After Thoughts

Biodegradable Soap/Shampoo Bar

In the Galapagos, it is requested that biodegradable soap, shampoo and conditioner are used. Even though the dive live-aboard boat supplied these, I wanted to take some with us for our land portion. We had carried a Tea Tree soap bar with us to India and Bhutan and it worked well. Unfortunately, it is not labeled as biodegradable.

Knotty Boy Soap

I found  a bar made by Knotty Boy called “All Purpose Shampoo Bar” made with 100% Olive Oil that stated it is “100% biodegradable and mountain-stream friendly”. It tested well as both a shampoo and body soap at home. So the bar went to the Galapagos with us.

After using the bar for a few days on the islands, I noticed that even right after a shower, my arm pits still smelled. (It was rather hot and sweaty there!).  Not acceptable. The soap may clean but it wasn’t getting rid of the odor. It was much nicer on my hair than the Tea Tree soap.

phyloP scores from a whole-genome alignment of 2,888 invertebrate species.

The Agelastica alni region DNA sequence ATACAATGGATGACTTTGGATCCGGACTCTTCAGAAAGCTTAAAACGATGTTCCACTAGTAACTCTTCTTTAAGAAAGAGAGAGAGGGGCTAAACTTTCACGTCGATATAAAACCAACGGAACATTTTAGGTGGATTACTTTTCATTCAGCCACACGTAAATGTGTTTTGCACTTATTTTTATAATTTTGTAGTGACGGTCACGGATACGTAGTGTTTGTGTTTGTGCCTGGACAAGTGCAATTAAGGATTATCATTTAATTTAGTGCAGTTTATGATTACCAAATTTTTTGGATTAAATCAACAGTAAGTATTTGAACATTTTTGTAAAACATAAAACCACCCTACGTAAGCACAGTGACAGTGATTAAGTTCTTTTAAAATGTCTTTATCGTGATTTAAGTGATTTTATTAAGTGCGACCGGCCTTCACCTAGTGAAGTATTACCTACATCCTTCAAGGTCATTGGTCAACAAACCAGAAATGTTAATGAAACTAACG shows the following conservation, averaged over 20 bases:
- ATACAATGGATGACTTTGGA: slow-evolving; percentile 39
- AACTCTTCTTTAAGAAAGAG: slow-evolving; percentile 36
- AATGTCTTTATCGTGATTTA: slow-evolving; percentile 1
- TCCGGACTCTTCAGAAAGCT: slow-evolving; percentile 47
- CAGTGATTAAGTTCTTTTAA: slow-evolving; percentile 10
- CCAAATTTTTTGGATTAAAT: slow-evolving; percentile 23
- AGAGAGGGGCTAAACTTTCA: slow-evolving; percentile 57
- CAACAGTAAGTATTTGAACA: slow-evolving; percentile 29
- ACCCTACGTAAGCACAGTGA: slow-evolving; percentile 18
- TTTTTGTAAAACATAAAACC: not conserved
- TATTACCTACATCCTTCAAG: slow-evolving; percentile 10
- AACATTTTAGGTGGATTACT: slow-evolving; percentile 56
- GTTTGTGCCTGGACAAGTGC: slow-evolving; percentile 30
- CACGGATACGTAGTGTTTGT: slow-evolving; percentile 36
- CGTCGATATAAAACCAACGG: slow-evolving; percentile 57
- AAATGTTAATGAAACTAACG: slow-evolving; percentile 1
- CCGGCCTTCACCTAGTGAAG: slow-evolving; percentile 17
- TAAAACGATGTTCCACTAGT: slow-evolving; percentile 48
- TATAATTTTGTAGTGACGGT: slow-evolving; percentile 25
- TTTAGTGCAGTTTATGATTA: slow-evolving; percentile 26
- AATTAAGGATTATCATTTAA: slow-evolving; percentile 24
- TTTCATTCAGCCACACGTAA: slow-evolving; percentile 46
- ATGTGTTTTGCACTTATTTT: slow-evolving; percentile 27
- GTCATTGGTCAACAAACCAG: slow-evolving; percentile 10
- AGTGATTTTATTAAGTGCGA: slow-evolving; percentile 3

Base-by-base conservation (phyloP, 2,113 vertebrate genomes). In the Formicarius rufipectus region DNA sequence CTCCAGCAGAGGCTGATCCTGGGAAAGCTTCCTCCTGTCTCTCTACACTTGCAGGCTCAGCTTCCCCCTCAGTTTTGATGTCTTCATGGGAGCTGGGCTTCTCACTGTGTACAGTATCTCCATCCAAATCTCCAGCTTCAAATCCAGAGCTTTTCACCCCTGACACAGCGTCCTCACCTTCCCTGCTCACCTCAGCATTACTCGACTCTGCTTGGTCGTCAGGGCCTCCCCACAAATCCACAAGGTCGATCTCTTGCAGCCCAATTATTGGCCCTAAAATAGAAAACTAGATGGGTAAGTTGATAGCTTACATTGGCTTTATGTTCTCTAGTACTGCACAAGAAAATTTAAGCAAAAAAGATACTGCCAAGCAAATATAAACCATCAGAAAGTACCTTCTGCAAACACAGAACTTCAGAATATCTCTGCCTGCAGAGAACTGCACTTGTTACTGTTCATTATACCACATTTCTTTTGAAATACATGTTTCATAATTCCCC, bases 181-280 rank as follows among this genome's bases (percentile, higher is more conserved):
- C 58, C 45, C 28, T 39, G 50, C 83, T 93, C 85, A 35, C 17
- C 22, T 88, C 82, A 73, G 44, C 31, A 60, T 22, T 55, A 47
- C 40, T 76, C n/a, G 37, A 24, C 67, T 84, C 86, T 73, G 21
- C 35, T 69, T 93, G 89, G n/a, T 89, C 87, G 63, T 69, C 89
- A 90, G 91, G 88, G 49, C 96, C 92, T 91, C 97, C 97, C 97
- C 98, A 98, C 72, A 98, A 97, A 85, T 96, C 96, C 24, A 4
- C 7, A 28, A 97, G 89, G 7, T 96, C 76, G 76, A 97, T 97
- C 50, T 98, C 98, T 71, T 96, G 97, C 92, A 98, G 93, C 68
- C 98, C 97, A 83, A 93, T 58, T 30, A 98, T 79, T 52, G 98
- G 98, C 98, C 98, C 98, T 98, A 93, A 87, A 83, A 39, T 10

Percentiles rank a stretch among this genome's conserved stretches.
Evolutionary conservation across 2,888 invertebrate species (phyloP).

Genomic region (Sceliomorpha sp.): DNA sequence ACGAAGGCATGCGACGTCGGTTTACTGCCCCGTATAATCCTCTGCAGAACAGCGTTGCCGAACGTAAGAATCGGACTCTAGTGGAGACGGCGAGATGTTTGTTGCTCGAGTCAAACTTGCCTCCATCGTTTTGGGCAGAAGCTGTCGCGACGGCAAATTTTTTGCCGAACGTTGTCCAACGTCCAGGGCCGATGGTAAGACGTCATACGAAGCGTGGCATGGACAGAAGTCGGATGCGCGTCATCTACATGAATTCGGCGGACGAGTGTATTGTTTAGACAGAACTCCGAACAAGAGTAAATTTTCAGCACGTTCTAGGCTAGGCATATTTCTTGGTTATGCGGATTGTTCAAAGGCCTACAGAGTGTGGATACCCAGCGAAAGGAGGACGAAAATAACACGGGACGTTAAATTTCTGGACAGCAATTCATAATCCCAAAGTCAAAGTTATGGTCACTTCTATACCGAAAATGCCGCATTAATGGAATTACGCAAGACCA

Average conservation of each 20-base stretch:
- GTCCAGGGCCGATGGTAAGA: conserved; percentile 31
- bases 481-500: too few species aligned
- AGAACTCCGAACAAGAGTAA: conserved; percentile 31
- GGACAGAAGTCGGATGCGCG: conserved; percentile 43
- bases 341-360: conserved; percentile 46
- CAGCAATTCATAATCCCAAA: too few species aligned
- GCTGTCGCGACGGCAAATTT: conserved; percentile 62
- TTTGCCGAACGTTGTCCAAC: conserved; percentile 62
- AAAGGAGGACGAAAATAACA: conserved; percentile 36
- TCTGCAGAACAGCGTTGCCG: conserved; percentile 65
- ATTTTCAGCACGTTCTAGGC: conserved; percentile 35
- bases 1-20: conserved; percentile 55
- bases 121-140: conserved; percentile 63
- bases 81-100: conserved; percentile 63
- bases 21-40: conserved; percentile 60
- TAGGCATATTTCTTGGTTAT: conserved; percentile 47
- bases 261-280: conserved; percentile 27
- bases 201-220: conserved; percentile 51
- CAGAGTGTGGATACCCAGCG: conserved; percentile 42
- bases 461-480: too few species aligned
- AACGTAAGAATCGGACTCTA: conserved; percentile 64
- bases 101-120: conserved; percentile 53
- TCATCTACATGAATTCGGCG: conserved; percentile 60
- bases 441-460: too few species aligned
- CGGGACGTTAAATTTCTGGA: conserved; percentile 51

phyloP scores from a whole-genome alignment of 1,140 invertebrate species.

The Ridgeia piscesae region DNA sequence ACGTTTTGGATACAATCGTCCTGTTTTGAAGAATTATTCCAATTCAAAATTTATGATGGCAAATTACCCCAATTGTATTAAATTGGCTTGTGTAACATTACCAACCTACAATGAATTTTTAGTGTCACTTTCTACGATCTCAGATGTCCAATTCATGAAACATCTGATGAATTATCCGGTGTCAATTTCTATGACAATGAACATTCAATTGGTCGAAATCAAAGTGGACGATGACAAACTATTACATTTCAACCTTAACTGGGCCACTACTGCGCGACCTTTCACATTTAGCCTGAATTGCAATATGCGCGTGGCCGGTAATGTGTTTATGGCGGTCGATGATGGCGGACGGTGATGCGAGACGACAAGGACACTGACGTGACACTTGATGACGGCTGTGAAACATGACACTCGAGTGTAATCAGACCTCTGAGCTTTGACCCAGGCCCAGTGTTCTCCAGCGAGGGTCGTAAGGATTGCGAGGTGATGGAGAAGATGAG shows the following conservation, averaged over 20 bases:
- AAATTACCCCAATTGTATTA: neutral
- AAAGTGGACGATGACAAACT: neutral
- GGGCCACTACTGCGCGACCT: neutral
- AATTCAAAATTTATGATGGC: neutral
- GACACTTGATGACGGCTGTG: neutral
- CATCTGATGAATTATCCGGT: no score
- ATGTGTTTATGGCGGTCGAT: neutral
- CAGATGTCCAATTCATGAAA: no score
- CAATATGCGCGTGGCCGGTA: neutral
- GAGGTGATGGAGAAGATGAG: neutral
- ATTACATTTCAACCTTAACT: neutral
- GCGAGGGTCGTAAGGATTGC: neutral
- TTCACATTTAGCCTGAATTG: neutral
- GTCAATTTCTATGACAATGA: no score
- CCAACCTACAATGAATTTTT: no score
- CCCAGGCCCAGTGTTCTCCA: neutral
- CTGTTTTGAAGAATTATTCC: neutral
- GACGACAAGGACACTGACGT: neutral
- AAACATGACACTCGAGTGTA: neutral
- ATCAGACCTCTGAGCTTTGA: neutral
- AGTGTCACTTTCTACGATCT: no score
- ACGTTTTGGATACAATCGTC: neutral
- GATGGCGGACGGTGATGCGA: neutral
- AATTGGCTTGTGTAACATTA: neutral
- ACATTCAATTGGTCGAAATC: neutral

So, after trying this bar, it got left in the garbage on Santa Cruz. If a soap is needed for a good clean, especially for odor, I would not recommend this one.

Rain Ponchos

We took light rain jackets with us to the Galapagos. We quickly found out that they were not the best rain gear to deal with the torrential downpours that can happen on the islands. My jacket got soaked through and my shorts still got wet as they showed below my jacket.

We would recommend light weight rain ponchos that cover a person down to the knees or below. I saw some vendors that sold very very thin almost see through, ponchos and was tempted to buy one if we had stayed longer.

“It’s Not Free”

The scuba diving in the Galapagos is hard. We work hard before, during and after a dive. “It’s not free” is the comment most heard on the dive live-aboard and I must agree with it. It was NOT free.

salema

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